How Is DXM Abuse Harming Teens? continued...
What should you do if you find your child high on DXM? Levine says that it will typically pass on its own, and you can usually wait it out. But you need to get emergency medical attention if your child:
- Is unresponsive to your voice
- Is vomiting
- Is sweating excessively
- Has a pale or bluish tinge to the skin
- Has an excessively fast, slow, or irregular pulse
If other symptoms are worrying you, err on the side of caution and get medical help right away, Levine says.
What Can Parents Do About DXM Abuse?
Although the subject of teen DXM abuse is grim, there is some good news. Recent surveys have shown that the number of teens abusing DXM seems to have stopped growing and leveled off. In a 2008 survey, the percentage of teens who said they saw cough medicine abuse as risky increased by over 6% in just one year. Some experts think that the message about DXM’s dangers is getting through.
The issue of DXM abuse has also been getting some political attention. A bill currently before Congress would outlaw the sale of raw DXM to individuals. Of course, this wouldn’t have any impact on kids who are getting their DXM in drugstores. Some advocacy groups have proposed further restrictions to tackle that problem, like age limits on the sale of products with DXM. Meanwhile, some stores have decided on their own to impose age restrictions or to keep DXM products behind the counter to discourage abuse and shoplifting.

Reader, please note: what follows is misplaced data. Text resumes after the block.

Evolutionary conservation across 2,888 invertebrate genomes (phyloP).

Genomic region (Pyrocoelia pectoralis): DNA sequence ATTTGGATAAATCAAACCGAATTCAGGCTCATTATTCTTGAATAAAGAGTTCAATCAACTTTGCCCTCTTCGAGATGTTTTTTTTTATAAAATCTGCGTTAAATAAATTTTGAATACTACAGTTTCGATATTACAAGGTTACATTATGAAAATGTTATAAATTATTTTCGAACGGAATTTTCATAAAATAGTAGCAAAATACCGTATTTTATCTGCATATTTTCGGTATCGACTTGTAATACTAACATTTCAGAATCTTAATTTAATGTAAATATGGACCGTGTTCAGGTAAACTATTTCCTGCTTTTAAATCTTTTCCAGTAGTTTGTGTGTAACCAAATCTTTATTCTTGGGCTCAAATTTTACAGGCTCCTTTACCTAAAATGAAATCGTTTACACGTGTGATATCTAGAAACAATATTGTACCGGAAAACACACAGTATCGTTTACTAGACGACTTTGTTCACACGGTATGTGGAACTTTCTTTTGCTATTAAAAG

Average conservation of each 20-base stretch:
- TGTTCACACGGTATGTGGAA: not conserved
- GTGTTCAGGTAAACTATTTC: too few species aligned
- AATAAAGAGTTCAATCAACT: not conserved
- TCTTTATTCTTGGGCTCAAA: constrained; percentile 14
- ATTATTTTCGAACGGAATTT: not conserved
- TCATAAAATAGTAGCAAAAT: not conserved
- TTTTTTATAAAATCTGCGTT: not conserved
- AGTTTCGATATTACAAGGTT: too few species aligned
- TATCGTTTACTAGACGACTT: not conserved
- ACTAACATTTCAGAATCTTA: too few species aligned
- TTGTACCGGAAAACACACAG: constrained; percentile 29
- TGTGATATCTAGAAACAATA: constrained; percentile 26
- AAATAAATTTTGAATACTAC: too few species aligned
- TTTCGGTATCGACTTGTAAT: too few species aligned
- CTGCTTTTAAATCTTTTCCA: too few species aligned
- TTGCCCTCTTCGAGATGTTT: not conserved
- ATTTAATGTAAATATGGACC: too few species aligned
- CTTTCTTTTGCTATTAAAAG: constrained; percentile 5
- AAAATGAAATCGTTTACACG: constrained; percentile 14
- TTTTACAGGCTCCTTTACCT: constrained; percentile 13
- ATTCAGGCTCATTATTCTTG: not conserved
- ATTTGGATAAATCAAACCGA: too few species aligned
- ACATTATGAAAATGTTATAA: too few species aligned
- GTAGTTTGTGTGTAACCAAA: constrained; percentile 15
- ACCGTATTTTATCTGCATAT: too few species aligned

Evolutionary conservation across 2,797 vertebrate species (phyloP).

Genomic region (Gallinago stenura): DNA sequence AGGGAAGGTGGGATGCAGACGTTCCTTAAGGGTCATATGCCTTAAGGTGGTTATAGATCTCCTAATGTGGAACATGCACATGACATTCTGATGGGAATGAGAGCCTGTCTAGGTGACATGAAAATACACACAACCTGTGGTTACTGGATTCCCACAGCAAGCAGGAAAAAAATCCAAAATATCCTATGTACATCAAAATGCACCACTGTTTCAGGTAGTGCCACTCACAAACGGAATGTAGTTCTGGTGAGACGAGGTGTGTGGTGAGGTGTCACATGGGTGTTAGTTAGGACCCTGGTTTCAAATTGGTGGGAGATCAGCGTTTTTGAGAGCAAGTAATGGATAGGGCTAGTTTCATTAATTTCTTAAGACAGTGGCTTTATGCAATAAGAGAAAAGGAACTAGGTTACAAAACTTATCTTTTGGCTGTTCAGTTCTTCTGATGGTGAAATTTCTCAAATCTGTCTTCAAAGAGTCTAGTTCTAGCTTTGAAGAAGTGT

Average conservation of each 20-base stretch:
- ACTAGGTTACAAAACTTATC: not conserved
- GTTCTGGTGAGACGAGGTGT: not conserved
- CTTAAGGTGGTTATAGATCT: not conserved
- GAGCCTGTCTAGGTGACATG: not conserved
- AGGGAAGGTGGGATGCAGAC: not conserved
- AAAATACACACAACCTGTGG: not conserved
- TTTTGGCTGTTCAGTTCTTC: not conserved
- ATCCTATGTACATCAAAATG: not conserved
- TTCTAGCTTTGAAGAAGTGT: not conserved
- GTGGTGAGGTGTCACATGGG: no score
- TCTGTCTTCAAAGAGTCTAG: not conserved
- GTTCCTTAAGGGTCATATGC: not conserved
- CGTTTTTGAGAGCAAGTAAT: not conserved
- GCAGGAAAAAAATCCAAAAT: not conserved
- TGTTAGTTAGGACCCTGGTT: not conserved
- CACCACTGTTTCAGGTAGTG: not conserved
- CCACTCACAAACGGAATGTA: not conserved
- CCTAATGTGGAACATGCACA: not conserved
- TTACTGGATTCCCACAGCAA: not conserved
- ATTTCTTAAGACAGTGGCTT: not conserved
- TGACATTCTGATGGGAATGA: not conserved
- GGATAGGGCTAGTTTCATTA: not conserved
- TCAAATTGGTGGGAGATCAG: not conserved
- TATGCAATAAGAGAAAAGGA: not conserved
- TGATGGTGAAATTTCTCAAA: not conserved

As a parent, you can’t expect outside forces to resolve this problem. You have to take action. So what should you do?
Start by cleaning out your medicine cabinet and keeping an eye on how much medicine is in each bottle or package. Keep prescription and OTC medicines such as cough medicine away from your children’s reach and sight. Some parents decide to lock up their medicine cabinets like they do their liquor cabinets. But the most important thing is to talk with your kids.